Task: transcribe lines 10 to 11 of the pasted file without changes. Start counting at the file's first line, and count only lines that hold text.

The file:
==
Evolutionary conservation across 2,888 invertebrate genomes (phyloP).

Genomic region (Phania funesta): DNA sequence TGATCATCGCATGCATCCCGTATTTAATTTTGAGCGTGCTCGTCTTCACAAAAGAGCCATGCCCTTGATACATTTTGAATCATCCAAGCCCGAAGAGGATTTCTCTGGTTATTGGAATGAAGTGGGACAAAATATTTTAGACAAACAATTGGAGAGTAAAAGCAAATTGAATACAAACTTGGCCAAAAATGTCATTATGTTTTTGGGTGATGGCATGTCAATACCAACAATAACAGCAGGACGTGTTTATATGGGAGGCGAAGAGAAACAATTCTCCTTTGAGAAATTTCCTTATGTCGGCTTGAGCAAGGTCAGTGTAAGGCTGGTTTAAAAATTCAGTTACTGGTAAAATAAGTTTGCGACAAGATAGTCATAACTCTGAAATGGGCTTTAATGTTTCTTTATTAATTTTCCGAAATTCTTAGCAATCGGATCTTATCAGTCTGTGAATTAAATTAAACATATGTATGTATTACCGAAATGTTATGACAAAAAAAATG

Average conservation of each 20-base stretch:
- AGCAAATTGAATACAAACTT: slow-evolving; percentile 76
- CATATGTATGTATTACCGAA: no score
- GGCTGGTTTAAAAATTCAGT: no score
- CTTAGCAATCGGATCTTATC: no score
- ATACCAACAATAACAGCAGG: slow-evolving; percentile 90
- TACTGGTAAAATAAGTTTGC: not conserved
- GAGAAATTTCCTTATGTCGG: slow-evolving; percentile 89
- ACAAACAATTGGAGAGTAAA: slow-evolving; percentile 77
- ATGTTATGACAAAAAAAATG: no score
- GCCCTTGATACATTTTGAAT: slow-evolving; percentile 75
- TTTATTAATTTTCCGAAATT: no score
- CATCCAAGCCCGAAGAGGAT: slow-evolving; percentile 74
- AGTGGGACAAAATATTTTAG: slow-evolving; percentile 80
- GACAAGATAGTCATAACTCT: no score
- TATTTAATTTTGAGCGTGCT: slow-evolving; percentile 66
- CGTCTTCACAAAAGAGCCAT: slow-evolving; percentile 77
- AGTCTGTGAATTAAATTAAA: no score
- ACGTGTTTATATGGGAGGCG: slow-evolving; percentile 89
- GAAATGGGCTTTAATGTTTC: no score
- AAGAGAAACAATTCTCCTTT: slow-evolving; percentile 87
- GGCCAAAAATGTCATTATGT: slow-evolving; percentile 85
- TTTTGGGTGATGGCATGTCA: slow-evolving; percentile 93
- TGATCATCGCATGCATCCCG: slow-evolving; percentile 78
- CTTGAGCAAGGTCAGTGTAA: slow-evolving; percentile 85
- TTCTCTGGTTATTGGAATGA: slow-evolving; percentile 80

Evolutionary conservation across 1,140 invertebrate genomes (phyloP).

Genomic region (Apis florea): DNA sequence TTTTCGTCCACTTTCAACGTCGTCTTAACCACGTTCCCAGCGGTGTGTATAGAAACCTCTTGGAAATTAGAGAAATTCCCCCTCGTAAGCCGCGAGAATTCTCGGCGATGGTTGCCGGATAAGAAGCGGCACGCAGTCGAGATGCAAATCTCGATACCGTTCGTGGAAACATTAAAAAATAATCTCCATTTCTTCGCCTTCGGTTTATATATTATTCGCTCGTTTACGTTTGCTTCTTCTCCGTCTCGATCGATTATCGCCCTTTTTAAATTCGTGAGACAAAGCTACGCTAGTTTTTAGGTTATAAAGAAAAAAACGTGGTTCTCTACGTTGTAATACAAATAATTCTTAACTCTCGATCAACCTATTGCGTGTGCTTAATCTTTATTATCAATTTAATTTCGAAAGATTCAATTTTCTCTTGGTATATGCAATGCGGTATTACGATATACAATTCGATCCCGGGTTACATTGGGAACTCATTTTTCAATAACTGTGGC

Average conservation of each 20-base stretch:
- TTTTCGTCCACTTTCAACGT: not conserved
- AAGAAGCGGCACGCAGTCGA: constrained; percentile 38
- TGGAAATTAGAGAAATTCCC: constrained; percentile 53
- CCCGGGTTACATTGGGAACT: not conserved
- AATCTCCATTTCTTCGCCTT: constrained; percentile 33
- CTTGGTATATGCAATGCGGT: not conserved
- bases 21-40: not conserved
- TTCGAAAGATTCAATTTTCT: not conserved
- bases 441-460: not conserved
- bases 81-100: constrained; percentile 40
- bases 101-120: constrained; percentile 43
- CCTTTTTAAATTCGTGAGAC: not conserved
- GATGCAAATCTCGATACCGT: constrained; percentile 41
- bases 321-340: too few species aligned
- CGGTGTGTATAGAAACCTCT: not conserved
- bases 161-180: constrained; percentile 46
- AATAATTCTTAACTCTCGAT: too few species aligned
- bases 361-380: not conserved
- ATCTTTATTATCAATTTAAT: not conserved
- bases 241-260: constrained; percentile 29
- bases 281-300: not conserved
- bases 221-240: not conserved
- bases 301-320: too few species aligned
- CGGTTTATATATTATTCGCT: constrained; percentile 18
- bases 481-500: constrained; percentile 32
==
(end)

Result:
- GAGAAATTTCCTTATGTCGG: slow-evolving; percentile 89
- ACAAACAATTGGAGAGTAAA: slow-evolving; percentile 77